’s Hospital for Lunatics was founded in London in 1751 for the treatment of incurable pauper lunatics by a group of philanthropists.
It was London’s second public institution in London created to look after mentally ill people, after the Hospital of St Mary of Bethlem (Bedlam), founded in 1246.
In 1786 the hospital moved to purpose-built premises on Old Street
, between Bath St and what is now the Old Street
Roundabout. The building had a magnificent frontage of brick, 500 feet long and had a central entrance, with the male wards to the left and female wards to the right.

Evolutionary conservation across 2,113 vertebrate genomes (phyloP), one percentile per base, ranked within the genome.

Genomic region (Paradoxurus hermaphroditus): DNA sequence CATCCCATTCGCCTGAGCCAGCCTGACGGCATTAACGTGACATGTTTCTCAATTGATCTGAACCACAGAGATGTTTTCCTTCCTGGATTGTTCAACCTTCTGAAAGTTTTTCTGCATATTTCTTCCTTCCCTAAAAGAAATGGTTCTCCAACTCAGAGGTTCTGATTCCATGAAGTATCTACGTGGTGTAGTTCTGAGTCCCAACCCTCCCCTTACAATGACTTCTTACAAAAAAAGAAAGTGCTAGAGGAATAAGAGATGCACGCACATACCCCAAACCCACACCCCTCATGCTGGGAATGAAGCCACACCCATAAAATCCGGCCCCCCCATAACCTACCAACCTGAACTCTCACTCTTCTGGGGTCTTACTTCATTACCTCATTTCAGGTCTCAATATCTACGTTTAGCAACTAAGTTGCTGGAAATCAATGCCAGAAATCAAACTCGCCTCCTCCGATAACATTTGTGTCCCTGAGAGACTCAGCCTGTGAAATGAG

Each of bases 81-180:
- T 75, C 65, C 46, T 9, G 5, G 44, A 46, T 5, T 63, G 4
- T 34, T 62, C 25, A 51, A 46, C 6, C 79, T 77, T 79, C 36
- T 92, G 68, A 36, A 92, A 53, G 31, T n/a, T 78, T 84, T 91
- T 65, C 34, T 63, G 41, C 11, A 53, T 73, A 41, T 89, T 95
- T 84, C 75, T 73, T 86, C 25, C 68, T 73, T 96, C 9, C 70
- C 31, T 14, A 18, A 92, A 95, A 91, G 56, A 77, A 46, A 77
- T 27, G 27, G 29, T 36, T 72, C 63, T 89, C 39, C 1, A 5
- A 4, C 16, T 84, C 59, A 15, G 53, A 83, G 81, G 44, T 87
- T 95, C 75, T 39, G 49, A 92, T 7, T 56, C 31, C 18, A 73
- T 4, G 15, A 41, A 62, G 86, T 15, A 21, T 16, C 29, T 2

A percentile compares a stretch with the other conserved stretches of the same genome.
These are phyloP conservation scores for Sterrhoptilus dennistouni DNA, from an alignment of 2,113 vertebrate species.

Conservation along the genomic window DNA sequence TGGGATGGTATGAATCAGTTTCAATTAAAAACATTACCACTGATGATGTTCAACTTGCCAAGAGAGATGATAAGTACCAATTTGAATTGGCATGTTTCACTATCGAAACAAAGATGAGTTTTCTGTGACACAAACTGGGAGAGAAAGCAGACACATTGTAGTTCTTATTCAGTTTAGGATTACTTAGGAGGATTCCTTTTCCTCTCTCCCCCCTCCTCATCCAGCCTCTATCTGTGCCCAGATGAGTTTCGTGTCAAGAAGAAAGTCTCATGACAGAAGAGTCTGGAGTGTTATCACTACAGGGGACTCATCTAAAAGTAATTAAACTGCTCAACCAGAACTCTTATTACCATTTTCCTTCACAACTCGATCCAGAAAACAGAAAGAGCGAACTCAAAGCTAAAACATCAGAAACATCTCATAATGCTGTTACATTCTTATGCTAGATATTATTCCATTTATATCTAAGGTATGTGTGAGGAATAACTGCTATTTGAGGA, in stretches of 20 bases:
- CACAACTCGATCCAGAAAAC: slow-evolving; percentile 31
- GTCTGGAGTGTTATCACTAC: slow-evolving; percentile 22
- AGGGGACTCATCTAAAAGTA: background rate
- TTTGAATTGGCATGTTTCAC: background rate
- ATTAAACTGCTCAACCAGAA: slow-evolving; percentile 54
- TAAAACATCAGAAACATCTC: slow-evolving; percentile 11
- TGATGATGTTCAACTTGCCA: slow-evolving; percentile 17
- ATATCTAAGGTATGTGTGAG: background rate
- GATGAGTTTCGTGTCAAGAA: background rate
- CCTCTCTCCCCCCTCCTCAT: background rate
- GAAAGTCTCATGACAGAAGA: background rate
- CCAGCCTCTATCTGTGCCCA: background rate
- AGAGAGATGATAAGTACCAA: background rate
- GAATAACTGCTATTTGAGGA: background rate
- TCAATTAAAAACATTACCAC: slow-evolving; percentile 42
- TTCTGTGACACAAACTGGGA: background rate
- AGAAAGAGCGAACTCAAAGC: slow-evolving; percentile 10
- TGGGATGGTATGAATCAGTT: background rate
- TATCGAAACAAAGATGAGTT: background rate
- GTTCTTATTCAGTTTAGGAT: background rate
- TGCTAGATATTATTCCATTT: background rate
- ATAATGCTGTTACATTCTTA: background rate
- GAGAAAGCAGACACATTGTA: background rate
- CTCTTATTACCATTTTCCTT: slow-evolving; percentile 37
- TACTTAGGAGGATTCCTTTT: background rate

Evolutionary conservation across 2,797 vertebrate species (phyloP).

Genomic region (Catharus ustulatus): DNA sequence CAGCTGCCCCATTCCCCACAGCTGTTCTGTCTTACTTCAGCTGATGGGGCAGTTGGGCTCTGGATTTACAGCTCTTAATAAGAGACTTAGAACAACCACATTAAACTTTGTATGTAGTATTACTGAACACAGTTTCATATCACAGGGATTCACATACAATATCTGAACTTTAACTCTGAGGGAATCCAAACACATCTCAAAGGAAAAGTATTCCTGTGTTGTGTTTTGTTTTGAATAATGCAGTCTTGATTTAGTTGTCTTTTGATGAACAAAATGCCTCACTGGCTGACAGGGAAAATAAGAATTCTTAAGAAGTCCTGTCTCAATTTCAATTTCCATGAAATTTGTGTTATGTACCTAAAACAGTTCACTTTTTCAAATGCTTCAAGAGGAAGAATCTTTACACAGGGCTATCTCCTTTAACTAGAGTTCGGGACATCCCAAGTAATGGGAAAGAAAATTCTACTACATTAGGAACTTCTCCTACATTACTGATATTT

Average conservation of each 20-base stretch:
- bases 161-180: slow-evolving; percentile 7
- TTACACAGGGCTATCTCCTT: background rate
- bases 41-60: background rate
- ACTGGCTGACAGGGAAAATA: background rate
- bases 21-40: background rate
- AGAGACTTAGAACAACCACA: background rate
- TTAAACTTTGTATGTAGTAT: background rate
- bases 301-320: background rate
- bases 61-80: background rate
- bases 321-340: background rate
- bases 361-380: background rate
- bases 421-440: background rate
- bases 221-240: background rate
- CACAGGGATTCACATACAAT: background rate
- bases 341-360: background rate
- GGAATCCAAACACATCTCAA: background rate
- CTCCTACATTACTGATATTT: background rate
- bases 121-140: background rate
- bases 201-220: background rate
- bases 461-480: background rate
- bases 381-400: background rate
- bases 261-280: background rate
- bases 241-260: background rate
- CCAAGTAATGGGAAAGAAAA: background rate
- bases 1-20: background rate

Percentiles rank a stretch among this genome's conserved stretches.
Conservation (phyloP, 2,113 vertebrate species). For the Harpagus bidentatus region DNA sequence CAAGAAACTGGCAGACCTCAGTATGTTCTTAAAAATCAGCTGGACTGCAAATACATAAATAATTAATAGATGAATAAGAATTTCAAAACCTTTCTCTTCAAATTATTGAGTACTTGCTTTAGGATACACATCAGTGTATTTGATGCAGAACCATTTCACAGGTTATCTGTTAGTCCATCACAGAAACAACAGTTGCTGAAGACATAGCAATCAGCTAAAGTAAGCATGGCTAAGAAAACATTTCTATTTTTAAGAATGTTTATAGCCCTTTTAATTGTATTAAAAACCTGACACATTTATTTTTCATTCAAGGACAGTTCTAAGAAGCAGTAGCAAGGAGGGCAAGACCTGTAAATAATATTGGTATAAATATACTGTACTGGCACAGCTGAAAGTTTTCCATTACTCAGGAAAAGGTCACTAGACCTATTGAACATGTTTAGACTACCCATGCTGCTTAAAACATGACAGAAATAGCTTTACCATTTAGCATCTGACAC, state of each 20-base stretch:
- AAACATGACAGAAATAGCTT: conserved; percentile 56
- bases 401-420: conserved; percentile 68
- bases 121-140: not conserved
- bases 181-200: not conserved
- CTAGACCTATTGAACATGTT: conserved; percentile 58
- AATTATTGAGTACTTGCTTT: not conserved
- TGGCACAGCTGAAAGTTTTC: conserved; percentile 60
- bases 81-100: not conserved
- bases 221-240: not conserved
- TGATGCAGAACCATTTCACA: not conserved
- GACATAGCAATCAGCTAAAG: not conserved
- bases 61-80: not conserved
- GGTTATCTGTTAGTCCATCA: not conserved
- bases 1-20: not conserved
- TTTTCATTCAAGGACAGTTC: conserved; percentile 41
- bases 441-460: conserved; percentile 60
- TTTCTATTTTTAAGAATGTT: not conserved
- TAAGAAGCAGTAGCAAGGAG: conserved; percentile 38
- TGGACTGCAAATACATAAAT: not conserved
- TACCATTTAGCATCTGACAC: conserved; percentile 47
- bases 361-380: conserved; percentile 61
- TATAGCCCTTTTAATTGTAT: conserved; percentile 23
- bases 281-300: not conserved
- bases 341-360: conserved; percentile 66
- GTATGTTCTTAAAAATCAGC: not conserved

There wered single cells for 300 patients, each with small windows set high in the wall.
All patients were transferred in 1916, and the buildings were acquired by the Bank of England
to become the St Luke
’s Printing Works, used for printing bank notess. The building was demolished in 1963.
St Lukes Hospital for Lunatics, London
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